Thromboprophylaxis regimens differ between orthopaedic departments and surgeons. Studies have demonstrated that aspirin, as used by some centres, should generally be continued for six weeks post-operatively. Higher-risk patients may be asked to continue low molecular weight heparin (LMWH) injections upon discharge for four to six weeks. Shorter courses of LMWH may produce a rebound effect and are counterproductive.
Most patients are able to self-inject, but it is advisable to assess their ability to comply with the regimen4. Weekly platelet tests are recommended to detect the rare but significant complication of heparin-induced thrombocytopenia. It is normal for the wound to be swollen and tender in a post-operative patient. These symptoms commonly settle after two weeks.
Any erythema – and particularly any wound discharge that lasts longer than a week – should raise the index of suspicion. The diagnosis of an infection can be extremely difficult. A superficial infection may occur, but a deep infection should be suspected until proven otherwise. Deep periprosthetic infection occurs in approximately 0.5 to 2% of cases, and is more likely in patients with other co-morbidities such as chronic renal failure or diabetes6. Signs that suggest an infection include:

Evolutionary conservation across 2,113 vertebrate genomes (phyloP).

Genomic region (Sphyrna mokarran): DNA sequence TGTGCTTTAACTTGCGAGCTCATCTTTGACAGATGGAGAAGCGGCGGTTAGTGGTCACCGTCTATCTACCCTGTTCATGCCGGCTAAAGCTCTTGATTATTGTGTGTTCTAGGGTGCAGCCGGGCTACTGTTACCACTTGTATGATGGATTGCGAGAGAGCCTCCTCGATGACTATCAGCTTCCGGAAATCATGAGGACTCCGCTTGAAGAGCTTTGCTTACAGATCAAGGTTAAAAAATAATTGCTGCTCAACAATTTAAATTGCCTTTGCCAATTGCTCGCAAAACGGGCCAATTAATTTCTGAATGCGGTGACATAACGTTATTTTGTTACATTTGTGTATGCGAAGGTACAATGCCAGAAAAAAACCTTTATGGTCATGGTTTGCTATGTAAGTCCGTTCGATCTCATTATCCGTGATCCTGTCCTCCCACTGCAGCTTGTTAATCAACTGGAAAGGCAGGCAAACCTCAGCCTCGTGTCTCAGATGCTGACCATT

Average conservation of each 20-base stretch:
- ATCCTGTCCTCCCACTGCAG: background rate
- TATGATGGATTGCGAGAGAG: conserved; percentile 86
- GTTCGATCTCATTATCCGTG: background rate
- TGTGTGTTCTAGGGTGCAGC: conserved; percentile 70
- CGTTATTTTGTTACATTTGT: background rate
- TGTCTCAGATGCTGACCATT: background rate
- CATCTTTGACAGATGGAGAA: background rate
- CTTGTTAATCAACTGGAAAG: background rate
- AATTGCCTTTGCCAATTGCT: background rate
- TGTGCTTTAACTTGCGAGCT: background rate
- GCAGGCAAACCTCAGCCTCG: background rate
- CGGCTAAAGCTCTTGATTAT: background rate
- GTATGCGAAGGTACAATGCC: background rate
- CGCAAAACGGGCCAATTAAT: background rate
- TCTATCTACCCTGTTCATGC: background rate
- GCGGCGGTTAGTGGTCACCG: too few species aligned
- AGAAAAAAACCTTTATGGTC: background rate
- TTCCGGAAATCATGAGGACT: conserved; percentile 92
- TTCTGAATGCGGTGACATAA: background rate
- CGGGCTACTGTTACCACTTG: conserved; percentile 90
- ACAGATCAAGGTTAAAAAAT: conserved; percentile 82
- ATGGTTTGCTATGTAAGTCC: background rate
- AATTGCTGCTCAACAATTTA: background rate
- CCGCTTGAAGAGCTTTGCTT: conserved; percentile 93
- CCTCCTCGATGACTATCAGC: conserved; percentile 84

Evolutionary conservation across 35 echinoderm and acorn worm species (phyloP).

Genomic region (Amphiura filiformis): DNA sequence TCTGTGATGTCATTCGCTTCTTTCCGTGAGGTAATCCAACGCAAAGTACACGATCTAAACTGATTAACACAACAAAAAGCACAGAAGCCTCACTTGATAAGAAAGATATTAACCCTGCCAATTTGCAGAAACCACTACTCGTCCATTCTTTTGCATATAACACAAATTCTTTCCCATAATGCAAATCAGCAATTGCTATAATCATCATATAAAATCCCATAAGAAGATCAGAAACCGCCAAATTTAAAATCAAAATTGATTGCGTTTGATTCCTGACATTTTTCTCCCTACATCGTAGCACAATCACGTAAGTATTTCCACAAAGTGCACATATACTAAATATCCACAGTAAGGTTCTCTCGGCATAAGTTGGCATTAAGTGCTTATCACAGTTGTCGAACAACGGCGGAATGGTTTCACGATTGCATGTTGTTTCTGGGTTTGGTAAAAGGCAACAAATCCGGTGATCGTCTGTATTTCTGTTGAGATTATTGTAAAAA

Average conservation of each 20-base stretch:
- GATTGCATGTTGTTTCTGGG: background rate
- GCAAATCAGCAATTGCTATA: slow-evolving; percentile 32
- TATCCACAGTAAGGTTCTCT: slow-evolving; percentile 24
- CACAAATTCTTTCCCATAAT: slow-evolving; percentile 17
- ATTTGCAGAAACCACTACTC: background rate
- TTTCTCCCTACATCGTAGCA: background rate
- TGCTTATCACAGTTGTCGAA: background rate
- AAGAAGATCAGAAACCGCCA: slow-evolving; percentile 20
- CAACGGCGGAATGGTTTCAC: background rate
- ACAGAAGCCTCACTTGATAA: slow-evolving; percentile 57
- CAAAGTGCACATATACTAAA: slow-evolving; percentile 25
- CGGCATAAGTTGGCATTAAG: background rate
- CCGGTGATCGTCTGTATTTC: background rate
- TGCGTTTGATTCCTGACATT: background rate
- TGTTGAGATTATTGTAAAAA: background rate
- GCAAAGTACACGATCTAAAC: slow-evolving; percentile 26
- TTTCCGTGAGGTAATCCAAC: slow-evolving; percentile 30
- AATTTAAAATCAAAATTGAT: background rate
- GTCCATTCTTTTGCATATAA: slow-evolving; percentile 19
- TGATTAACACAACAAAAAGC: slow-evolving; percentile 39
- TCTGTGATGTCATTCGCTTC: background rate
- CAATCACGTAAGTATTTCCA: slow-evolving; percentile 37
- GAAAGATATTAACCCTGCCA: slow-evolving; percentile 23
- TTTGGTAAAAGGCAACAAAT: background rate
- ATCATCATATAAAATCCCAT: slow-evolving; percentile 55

• persistent or increasing pain
• spreading erythema
• systemic upset
• wound breakdown or leakage (wound should be dry a week post-op).
Systemic upset may occur. Equally it may be absent, and in some cases joint pain and a persistently elevated C-reactive protein may be the only features. CRP levels should be back to normal after three weeks.If an infection is suspected it is extremely important that antibiotics are not given.
An essential measure in treating an infection of a prosthetic joint successfully is identifying the causative organism. This involves obtaining an aspirate (in the case of the hip, requiring either imaging guidance or obtaining a sample at surgical washout). Antibiotic administration makes culture of the infecting organism difficult or impossible, and should be withheld while a prompt referral to an orthopaedic unit is made.